The first known reference to Antjie Somers, a South African bogy figure, is made in The Friend

222
Friday, 10 August 1866

It is alleged that Antjie Somers was a bandit dressed in woman’s clothes who attacked travellers at night. Other sources claim that Somers was just an angry, bitter man after losing his job (having accidentally killed someone) and becoming a fugitive. Frustrated by the fact that he couldn’t return home, or lead a normal life, he stayed in the disguise that he had used to run from the law - clothes belonging to his sister. It is said that he terrorised children while wearing the disguise.

Another version is that Somers was the state executioner and torturer in the Cape Colonial government. When capital punishment and the torture of Khoi and slaves were outlawed, he found himself jobless. It is this that may have forced him into seclusion and driven him to become a killer.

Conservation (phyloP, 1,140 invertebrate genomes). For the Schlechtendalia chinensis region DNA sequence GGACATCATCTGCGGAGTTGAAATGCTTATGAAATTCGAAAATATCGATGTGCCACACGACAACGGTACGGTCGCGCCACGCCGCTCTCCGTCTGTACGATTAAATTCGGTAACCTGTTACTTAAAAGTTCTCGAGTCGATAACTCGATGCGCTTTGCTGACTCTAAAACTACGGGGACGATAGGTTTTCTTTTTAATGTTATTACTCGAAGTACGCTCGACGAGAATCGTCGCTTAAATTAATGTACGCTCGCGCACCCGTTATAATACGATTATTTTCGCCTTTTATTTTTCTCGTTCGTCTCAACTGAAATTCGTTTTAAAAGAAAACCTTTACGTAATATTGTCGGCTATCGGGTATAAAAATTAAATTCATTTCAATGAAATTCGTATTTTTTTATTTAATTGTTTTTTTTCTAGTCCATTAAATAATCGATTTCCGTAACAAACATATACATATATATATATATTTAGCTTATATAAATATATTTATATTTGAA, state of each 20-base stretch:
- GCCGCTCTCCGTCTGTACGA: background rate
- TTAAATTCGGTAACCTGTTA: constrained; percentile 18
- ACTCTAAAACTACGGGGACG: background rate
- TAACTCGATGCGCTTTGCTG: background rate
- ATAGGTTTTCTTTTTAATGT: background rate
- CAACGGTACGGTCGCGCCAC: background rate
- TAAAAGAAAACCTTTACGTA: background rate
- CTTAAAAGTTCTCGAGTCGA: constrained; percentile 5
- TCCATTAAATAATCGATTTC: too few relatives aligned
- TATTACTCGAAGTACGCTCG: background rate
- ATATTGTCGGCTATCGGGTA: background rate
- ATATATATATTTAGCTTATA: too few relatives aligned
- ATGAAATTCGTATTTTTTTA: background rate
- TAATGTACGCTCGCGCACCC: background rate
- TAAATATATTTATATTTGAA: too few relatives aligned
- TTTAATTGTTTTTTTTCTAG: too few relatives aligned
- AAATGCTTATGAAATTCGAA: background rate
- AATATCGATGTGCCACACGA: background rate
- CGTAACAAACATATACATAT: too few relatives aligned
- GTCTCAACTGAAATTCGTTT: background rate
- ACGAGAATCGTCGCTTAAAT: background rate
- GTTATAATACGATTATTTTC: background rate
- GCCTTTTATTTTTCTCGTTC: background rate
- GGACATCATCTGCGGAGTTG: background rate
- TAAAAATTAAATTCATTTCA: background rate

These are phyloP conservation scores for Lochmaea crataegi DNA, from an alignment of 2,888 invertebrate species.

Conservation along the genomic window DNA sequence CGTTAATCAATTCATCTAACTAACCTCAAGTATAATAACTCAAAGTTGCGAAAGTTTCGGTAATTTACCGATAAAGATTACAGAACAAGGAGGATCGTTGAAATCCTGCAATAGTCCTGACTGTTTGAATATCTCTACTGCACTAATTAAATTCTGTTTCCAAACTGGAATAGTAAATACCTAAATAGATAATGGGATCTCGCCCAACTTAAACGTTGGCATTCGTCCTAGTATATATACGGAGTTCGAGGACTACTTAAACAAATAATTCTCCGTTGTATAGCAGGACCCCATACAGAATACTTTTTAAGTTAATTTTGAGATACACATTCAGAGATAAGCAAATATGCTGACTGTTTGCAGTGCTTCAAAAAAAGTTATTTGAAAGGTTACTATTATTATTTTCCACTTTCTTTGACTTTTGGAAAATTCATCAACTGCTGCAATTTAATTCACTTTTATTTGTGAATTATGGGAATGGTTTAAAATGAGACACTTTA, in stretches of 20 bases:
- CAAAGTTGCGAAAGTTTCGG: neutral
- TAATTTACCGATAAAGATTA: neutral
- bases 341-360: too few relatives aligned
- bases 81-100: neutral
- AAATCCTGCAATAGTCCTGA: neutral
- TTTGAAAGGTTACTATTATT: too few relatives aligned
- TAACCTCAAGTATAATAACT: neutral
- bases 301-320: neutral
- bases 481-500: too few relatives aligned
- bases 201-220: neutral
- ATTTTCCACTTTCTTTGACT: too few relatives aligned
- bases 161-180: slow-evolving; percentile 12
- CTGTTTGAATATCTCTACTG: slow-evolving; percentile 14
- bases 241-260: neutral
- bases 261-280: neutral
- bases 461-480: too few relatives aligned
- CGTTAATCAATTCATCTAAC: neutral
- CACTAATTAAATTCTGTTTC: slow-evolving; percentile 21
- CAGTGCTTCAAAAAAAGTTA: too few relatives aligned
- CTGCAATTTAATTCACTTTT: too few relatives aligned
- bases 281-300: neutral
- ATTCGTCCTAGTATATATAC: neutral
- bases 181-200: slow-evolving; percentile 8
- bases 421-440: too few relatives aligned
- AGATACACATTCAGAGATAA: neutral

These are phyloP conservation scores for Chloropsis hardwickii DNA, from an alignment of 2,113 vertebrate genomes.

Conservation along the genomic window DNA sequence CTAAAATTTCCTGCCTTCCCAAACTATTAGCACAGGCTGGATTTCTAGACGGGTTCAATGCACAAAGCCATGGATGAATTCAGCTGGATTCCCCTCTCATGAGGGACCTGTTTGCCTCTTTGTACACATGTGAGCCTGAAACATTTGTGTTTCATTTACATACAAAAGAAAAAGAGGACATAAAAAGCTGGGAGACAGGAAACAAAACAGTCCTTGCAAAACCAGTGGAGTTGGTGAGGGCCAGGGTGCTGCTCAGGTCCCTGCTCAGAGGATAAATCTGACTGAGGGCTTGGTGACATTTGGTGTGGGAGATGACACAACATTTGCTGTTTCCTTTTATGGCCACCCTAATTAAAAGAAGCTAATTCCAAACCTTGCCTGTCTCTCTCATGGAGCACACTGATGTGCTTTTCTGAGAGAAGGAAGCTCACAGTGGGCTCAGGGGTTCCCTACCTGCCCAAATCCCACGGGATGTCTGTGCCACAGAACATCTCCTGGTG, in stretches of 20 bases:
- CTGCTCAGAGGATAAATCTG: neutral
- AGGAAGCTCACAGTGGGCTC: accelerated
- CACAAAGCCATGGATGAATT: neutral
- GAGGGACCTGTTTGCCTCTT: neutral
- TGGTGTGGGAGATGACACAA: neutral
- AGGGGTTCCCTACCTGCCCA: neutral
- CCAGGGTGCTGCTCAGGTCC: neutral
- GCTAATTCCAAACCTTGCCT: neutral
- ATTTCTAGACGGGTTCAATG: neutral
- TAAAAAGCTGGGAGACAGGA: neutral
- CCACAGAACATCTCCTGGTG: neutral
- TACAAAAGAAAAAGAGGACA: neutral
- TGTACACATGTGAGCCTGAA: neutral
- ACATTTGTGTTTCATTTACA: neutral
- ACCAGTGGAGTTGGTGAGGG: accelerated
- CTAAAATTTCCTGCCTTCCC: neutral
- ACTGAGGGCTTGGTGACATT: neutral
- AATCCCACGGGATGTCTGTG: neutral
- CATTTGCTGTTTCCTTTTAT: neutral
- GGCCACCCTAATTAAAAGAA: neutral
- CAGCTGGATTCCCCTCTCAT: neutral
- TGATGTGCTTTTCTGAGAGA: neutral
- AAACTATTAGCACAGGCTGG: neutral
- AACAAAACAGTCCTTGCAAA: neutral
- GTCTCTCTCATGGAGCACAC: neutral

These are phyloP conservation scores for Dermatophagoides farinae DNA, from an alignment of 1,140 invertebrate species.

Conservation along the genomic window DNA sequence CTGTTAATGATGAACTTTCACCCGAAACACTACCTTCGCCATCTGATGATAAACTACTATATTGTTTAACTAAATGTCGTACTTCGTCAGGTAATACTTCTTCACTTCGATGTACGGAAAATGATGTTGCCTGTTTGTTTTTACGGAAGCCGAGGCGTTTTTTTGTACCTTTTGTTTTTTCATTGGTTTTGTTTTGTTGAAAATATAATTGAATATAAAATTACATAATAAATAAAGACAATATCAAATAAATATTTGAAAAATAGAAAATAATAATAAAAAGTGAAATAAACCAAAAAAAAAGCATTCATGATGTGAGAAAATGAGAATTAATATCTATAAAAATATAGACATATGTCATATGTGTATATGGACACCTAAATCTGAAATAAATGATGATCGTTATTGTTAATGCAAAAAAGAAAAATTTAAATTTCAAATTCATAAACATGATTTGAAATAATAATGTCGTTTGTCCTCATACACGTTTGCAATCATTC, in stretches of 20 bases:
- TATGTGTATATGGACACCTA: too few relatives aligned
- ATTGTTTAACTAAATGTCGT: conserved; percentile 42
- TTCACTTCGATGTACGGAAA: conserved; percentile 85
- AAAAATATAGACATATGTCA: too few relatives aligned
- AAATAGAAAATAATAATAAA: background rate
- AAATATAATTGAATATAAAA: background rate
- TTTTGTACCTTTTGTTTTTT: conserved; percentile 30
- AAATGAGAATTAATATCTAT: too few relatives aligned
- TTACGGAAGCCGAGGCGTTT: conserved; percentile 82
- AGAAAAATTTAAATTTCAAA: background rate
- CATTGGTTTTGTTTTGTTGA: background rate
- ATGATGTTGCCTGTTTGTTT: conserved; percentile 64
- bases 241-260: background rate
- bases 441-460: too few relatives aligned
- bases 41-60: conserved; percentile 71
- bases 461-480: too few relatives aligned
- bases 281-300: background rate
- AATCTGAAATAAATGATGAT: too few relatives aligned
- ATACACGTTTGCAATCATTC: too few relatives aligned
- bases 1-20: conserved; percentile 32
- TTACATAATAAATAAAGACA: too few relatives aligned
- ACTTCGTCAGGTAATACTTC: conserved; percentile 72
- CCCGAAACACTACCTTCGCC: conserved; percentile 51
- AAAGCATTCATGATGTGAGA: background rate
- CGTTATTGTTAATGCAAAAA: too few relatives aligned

There are also conflicting stories pertaining to the origin of the name ‘Antjie Somers’. Some sources claim that the name ‘Antjie’ was originally Annetjie, owing to the female attire that he wore, and was later shortened. It is also claimed that Antjie favoured coming out on warm summer nights, which is how he got his other name ‘Somers’. Other sources claim that his real name was Andries Somers, which was later changed to Antjie. There are so many different versions of his story and; this has contributed to him becoming more of a legend and a bogy figure than an actual person.

References:
• Barnard, M., 2007. Cape Town Stories. Cape Town: Struik pg. 68-9

Last updated : 07-Aug-2013

This article was produced by South African History Online on 16-Mar-2011

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